Still missing after 30 years: The story of Darlene Tucker and Jinisina Stonehouse
In Oakville, Ontario on Valentine's Day 1983, Darlene Tucker left her parents’ house following an argument over her unexpected pregnancy. She moved in with her boyfriend’s family across town, but only stayed a couple of weeks reportedly because of a conflict over another man she was seeing in Toronto. After leaving, her boyfriend’s father, worried, reported her missing to police.
A few months after her disappearance she made a few collect calls to her mother from a payphone in Huntsville, Ontario. Then, in 1985, Darlene was seen working as a waitress in Toronto, and in 1987 she was seen in the Haliburton area. These two sightings were confirmed by the police.* Her family's concern was escalated when she did not collect her trust money on her 18th birthday, though Darlene would have turned 18 in 1985, and was subsequently sighted.
So far, this story reads like a typical runaway, determined to make it on her own. But Darlene was not the only one who disappeared at this time. Her friend Jinisina “Jan” Stonehouse disappeared on August 8, 1983 from Oakville. She was also pregnant.
The similarity of these two disappearances was too coincidental to ignore, and the Halton Police believe the two cases are connected.
As we have seen so many times, it is a missing person’s family that ensure their loved one stays in the media, and that searches continue. Unfortunately, Jan has no surviving relatives so the search for Jan is completely tied to the search for Darlene. Luckily, Darlene’s family never stopped looking, and so Jan’s story has remained active also.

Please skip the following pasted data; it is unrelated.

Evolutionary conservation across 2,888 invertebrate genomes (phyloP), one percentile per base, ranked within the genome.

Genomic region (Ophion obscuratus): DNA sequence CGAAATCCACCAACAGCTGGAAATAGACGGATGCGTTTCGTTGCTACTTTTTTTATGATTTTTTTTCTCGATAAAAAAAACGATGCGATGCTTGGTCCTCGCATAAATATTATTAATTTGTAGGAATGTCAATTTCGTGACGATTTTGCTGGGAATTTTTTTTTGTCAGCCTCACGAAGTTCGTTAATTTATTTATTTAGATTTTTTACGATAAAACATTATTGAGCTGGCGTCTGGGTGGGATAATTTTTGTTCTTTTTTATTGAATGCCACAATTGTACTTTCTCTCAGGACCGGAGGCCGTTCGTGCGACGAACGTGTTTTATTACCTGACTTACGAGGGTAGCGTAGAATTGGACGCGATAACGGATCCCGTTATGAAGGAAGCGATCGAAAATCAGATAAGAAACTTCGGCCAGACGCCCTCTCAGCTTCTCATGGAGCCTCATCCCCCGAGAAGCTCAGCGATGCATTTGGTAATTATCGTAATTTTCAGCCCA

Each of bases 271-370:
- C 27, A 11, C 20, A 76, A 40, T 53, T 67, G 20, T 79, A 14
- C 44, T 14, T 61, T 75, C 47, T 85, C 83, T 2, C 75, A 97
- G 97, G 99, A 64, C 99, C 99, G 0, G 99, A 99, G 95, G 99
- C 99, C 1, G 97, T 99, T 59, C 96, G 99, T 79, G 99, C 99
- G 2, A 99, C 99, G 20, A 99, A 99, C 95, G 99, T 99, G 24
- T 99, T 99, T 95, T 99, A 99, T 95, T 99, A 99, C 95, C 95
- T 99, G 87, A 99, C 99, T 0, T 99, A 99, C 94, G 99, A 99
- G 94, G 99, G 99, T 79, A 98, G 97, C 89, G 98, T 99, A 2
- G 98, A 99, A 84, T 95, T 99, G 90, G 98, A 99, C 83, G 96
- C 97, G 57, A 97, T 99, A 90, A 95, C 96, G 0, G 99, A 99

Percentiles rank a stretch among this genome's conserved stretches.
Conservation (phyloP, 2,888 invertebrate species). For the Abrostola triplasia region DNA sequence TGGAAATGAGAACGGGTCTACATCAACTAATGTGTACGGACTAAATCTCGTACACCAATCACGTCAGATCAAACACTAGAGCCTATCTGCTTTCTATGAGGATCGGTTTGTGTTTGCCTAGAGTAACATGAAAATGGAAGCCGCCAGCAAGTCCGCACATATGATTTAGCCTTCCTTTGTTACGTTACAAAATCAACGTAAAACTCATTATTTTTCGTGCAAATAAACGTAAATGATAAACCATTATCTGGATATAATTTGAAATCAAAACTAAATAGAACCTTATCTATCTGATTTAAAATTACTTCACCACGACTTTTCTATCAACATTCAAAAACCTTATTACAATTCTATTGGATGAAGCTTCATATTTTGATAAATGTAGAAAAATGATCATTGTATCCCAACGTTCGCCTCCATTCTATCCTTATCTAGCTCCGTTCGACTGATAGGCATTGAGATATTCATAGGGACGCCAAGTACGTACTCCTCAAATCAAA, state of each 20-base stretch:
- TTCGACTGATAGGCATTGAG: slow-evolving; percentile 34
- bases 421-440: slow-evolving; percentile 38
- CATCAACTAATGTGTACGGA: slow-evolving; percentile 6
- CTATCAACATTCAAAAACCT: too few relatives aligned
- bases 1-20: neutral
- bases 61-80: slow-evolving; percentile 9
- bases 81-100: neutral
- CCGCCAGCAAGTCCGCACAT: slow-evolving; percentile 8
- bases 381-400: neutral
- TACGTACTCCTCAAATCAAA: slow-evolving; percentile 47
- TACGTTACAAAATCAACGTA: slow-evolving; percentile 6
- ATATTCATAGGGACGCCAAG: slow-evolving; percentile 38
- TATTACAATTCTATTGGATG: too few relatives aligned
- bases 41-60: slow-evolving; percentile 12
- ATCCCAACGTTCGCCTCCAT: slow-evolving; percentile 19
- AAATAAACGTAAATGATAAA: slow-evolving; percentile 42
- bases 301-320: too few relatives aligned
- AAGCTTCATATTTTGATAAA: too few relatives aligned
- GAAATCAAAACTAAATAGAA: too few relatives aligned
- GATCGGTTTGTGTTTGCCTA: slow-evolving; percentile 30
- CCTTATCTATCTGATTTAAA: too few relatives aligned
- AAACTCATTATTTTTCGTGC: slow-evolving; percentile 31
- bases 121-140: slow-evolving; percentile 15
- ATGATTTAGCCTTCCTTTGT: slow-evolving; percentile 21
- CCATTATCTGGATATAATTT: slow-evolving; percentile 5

Although there is more information available for Darlene, more sightings, more searching, in 1987 there was a confirmed sighting of both young women, together in Haliburton (or Huntsville, depending on what news article you read). Jan’s family owned a vacation trailer in Huntsville so it is thought that she knew the area. This was the last confirmed sighting of the two. There have been some follow up tips from internet sleuths attempting to find people the way we all do these days, Facebook or Twitter, but these tips have not yielded any valuable information about the women.
We have some observations and questions about these cases. We were surprised when we learned that Darlene had been seen and heard from since her disappearance. Some primary information available on her, provided through The Doe Network, claims she had not been seen since 1983 and that she is classified as “Endangered Missing” (endangered, meaning, she is presumed to be in some danger). Her profile on the Halton Police website also gives no mention of follow-up sightings, no mention of Toronto, Huntsville or Haliburton connections. Darlene has a profile on MissingKids.ca however, Jan does not. Moreover, Jan’s name on the RCMP’s database, “Canada’s Missing,” is spelled “Jannisina” rather than correctly as “Jinisina”. These issues are not unique to the two--we frequently encounter misinformation while researching missing people. If anything this is a cautionary observation that the internet is rife with false information and that the missing person’s databases (there are many) can be unreliable or incomplete.